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Ellis: This is 'weekend of decision' on oil taxes

Published on NewsOK Modified: March 15, 2013 at 8:55 pm •  Published: March 15, 2013

Last year, a consultant not being used this time told lawmakers government take of 70-75 percent for existing operations was "reasonable," though maybe slightly high. Sen. Bill Wielechowski, D-Anchorage, said lawmakers also heard reducing the severance tax would have little to no impact on production.

"This bill has to be stopped," Wielechowski said. "I understand the vote's close, and to any senators out there wavering on this, this is going to be a vote that you will be remembered by," he said.

Committee co-chair Kevin Meyer, R-Anchorage, said he would be "very comfortable" voting for the bill, noting the consultants have been consistent and saying he believes it will lead to more production.

Sen. Lyman Hoffman, the only minority Democrat on the committee, said he mistakenly marked "do pass" on the committee report but got that fixed. He opposes the bill, which he said would move too much cash to the oil companies with no assurances from them.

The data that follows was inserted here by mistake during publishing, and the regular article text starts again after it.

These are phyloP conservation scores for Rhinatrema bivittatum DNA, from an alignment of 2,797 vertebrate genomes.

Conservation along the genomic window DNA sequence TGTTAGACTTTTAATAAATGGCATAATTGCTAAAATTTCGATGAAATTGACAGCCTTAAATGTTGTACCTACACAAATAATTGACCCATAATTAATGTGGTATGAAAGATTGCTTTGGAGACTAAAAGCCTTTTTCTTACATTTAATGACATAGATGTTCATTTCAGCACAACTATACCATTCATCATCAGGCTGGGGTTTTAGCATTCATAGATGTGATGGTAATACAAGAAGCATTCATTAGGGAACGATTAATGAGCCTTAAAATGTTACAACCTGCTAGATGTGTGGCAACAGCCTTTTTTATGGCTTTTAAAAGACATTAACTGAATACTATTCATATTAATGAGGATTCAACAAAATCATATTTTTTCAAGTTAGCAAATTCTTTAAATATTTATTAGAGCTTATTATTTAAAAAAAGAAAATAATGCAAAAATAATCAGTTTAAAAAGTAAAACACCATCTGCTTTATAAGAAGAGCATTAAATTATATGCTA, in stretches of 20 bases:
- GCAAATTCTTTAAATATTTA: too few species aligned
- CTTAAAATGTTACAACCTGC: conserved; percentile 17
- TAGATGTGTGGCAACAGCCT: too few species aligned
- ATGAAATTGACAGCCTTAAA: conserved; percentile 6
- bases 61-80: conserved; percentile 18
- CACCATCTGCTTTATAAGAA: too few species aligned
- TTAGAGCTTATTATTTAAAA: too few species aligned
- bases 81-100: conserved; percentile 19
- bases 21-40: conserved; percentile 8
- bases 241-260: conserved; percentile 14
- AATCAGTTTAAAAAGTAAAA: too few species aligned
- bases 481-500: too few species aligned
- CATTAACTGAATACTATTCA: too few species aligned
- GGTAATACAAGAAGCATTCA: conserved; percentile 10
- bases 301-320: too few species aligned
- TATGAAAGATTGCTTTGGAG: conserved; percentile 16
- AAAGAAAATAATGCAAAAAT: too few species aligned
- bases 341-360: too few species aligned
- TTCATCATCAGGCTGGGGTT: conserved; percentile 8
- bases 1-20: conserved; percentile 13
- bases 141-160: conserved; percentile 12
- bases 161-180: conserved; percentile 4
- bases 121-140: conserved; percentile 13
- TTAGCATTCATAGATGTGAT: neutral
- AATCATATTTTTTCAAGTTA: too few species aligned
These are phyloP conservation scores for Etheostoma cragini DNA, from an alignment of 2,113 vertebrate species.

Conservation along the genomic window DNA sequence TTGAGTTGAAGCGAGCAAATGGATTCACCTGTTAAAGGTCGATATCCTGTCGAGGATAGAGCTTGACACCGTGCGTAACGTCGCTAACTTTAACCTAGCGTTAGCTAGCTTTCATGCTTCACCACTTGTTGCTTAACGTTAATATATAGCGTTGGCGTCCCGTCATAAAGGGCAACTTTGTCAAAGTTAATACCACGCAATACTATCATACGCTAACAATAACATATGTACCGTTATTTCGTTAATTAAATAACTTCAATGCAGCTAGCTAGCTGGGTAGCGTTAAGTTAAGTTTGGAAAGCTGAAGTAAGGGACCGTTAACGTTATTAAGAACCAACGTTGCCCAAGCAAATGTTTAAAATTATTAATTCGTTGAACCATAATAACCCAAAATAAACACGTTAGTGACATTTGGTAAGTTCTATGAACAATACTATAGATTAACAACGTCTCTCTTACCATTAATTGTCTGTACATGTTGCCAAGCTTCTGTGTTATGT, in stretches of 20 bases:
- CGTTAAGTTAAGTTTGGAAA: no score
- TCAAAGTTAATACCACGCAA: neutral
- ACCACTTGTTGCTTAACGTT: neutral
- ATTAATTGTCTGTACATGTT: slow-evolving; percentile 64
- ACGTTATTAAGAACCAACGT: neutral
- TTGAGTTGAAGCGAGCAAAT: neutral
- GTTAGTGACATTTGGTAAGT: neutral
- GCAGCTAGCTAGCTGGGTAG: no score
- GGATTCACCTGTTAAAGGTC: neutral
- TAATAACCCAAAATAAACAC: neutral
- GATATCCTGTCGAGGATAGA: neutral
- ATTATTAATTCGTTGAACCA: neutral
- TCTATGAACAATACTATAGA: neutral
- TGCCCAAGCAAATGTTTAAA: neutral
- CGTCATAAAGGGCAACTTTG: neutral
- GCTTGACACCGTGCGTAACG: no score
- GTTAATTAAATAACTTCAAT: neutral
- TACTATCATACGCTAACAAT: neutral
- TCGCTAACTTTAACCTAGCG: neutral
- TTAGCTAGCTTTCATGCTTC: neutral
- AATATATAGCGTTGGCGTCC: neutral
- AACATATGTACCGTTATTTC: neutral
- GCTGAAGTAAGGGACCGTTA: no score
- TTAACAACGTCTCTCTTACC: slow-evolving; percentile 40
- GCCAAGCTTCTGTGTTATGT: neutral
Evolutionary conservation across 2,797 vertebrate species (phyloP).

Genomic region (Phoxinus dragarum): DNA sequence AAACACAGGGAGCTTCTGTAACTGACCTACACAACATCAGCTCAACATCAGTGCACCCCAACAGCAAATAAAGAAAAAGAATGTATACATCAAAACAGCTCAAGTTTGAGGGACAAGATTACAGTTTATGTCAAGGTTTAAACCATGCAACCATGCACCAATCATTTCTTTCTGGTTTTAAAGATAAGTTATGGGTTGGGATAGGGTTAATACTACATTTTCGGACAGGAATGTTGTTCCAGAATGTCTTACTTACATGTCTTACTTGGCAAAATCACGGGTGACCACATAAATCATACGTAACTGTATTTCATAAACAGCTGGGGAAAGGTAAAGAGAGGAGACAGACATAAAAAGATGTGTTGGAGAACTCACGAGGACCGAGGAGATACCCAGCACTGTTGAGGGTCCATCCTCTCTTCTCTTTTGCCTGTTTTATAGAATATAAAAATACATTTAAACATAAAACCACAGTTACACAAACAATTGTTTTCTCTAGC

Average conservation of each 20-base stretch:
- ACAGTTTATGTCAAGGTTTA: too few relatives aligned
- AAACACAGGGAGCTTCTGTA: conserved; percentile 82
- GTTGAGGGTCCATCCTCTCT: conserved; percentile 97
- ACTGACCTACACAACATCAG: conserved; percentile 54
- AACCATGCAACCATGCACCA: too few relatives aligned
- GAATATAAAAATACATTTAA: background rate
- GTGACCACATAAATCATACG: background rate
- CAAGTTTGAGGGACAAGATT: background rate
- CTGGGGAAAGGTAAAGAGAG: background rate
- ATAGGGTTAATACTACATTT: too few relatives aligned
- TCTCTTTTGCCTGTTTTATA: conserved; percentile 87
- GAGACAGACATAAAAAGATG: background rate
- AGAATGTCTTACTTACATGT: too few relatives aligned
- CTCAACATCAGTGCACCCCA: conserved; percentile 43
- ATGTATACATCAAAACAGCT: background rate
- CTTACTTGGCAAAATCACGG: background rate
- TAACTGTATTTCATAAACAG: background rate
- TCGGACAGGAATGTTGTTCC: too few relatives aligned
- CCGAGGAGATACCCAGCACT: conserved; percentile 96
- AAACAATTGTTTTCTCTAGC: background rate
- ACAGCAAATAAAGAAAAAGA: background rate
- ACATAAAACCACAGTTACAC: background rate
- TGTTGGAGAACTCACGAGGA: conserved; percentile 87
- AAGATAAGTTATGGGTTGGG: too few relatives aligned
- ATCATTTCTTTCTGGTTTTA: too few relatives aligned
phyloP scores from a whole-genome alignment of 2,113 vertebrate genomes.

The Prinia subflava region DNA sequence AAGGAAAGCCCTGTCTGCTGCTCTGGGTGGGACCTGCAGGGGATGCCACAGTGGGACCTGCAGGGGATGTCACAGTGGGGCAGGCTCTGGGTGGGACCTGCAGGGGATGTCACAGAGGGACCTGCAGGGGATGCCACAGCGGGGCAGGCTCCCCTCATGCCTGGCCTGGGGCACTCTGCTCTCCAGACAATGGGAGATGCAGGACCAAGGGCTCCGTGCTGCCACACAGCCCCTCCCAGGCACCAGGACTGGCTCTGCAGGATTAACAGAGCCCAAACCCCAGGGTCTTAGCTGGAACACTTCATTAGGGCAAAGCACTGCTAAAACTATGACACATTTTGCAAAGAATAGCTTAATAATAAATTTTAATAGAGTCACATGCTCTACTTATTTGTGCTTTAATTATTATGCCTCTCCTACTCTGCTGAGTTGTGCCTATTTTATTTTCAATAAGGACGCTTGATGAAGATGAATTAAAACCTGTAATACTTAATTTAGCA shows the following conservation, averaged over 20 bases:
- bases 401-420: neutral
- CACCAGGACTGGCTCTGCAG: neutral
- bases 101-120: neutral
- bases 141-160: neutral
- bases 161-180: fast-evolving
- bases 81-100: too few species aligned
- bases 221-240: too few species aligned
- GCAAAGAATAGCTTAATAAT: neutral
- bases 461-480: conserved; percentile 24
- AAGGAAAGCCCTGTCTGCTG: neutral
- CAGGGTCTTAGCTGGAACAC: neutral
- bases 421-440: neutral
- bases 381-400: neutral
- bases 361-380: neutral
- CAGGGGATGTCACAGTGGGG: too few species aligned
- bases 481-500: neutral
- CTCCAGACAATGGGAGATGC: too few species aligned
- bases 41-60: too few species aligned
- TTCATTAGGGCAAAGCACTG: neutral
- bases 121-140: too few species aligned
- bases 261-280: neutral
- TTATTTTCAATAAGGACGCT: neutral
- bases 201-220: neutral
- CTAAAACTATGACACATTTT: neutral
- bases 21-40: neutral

Senate Majority Leader John Coghill said Thursday that he thought there were at least 11 votes to support the bill, sufficient for passage. Some senators Friday were gathering or reviewing information, like Mike Dunleavy. The Republican freshman from Wasilla said the current proposal is the best approach he's seen thus far, but he wants to study it further over the weekend.

Sen. Bert Stedman, R-Sitka, said the structure of the proposal is on the right track. But he said it would give up too much cash from the legacy fields. He doesn't support the bill as it stands.

The debate comes with legislative leaders already looking at ways to limit state spending amid declining oil production. Alaska relies heavily on oil revenues to run. Higher prices in recent years have helped mask the impact of the production decline.

Rep. Alan Austerman, a co-chair of the House Finance Committee, said he expected savings would have to be used to help buffer the impact of lost revenue under an oil tax plan. He said the big question is how far savings would stretch if it takes seven to 10 years to increase production and the tax base.

The state has about $16 billion in savings between the constitutional and statutory budget reserve funds, but it also has some big obligations, like a multibillion-dollar unfunded pension liability.

The proposed operating budget passed by the House Thursday totaled $9.8 billion.


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